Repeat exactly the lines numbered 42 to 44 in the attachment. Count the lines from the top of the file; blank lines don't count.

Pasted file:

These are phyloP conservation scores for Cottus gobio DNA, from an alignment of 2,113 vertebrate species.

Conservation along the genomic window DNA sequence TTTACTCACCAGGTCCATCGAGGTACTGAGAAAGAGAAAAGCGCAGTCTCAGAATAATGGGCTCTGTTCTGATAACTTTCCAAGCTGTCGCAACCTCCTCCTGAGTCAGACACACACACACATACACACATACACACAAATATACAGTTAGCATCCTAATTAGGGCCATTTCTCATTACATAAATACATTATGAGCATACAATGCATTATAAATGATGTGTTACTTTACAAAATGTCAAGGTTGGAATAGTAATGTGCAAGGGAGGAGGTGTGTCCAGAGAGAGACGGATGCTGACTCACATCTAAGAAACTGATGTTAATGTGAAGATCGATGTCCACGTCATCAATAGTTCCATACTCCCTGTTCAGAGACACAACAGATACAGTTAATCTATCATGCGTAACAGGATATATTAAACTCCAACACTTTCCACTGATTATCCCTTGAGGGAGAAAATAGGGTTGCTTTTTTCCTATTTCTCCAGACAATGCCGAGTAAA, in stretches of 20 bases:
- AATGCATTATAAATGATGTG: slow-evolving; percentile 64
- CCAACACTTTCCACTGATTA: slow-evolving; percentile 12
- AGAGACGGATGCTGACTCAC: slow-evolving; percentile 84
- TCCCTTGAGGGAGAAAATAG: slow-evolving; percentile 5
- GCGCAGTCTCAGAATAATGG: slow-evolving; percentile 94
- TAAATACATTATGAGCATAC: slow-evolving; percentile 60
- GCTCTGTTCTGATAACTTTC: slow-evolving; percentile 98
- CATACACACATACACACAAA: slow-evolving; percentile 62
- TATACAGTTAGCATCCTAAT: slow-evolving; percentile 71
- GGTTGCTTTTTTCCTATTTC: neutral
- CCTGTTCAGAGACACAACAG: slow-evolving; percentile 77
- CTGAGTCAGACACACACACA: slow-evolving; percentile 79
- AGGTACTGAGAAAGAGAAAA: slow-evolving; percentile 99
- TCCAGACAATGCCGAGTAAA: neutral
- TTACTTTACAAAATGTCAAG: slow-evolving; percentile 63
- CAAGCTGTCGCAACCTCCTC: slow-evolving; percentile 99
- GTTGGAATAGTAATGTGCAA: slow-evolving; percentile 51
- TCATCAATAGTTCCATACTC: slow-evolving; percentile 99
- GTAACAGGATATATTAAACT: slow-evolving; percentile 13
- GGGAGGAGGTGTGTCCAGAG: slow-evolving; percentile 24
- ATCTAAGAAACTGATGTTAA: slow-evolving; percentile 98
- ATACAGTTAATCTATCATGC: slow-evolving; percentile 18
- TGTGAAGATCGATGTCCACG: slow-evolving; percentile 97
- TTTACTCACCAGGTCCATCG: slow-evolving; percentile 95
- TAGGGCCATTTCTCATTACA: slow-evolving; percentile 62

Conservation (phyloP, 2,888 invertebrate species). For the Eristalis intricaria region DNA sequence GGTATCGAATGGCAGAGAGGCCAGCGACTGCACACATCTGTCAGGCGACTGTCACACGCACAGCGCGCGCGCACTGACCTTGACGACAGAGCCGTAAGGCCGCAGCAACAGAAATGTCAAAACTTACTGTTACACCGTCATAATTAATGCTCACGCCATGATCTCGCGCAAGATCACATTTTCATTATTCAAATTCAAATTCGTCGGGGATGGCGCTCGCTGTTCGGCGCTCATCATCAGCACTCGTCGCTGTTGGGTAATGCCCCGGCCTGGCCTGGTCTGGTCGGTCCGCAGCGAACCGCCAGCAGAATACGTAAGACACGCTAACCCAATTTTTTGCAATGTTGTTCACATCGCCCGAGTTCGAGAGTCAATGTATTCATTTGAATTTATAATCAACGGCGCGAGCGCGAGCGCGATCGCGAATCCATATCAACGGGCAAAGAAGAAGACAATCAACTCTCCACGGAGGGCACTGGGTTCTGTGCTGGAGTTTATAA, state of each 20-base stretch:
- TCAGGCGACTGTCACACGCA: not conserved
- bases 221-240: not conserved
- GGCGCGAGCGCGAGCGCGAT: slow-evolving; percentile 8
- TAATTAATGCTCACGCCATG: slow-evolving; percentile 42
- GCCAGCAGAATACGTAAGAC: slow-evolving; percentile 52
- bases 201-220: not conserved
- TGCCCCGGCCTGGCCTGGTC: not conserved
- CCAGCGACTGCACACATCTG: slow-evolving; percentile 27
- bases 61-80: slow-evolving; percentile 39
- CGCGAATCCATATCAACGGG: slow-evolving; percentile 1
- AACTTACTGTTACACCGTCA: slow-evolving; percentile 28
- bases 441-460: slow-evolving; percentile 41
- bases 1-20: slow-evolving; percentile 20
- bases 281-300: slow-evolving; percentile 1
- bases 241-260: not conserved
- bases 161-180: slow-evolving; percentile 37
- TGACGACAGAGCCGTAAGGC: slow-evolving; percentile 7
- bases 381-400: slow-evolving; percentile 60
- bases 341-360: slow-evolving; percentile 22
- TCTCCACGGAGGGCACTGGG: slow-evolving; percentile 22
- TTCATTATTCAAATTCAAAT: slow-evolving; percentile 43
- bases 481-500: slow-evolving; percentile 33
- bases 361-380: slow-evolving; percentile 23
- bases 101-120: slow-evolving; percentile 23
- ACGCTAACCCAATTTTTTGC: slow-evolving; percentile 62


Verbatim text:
- bases 281-300: slow-evolving; percentile 1
- bases 241-260: not conserved
- bases 161-180: slow-evolving; percentile 37